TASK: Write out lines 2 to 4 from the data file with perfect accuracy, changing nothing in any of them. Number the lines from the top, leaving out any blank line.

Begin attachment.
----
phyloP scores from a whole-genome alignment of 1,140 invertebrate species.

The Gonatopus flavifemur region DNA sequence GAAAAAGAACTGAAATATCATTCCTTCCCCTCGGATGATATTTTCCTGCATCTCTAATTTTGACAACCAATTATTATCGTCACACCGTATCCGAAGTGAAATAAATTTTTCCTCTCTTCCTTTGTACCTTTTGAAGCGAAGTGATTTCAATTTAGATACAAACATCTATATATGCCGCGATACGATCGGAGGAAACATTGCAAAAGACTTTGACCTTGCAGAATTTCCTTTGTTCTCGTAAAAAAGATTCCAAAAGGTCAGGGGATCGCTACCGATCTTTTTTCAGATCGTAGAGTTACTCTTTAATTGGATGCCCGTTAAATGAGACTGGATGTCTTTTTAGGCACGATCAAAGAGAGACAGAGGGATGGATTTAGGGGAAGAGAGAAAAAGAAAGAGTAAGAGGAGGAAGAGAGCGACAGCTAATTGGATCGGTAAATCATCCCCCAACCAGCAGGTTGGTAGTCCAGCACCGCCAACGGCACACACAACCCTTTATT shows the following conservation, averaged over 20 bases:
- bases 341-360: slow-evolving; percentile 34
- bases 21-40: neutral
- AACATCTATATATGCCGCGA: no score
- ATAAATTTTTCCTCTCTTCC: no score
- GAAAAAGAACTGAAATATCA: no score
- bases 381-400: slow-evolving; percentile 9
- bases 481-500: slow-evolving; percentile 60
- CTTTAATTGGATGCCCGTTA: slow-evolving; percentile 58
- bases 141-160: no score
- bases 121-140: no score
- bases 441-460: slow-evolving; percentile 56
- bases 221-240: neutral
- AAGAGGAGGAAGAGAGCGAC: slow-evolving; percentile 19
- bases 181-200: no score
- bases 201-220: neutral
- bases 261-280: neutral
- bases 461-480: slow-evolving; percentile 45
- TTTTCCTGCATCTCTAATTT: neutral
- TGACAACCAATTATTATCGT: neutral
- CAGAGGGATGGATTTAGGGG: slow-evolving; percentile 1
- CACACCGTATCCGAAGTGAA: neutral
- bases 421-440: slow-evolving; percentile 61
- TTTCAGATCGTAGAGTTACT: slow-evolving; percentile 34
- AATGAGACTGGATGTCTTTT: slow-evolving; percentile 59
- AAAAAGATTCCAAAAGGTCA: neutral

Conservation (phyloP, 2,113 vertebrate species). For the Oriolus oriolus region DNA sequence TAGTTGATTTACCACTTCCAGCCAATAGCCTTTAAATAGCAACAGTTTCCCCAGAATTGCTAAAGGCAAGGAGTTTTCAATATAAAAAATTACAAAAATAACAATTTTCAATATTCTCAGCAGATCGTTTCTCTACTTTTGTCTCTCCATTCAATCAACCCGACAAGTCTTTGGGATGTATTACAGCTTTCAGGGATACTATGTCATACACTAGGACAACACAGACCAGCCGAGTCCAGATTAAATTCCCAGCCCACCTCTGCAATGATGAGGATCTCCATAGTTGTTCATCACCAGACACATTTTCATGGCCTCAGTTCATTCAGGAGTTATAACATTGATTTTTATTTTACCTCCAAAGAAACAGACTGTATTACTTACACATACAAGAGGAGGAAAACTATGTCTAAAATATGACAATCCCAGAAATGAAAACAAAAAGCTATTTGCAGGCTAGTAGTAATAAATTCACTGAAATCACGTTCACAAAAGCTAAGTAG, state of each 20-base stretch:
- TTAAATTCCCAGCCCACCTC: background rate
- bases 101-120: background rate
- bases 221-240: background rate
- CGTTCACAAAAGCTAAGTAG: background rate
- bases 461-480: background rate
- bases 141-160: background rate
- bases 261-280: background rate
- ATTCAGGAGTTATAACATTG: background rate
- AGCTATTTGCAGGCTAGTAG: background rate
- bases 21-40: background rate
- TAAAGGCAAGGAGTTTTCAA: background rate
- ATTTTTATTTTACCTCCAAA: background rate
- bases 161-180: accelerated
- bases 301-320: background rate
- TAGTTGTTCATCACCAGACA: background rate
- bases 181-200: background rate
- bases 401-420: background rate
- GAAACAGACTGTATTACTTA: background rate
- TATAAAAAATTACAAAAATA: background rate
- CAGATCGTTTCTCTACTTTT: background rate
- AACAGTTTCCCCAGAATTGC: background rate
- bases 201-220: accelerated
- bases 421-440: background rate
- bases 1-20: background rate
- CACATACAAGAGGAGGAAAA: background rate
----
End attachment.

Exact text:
The Gonatopus flavifemur region DNA sequence GAAAAAGAACTGAAATATCATTCCTTCCCCTCGGATGATATTTTCCTGCATCTCTAATTTTGACAACCAATTATTATCGTCACACCGTATCCGAAGTGAAATAAATTTTTCCTCTCTTCCTTTGTACCTTTTGAAGCGAAGTGATTTCAATTTAGATACAAACATCTATATATGCCGCGATACGATCGGAGGAAACATTGCAAAAGACTTTGACCTTGCAGAATTTCCTTTGTTCTCGTAAAAAAGATTCCAAAAGGTCAGGGGATCGCTACCGATCTTTTTTCAGATCGTAGAGTTACTCTTTAATTGGATGCCCGTTAAATGAGACTGGATGTCTTTTTAGGCACGATCAAAGAGAGACAGAGGGATGGATTTAGGGGAAGAGAGAAAAAGAAAGAGTAAGAGGAGGAAGAGAGCGACAGCTAATTGGATCGGTAAATCATCCCCCAACCAGCAGGTTGGTAGTCCAGCACCGCCAACGGCACACACAACCCTTTATT shows the following conservation, averaged over 20 bases:
- bases 341-360: slow-evolving; percentile 34
- bases 21-40: neutral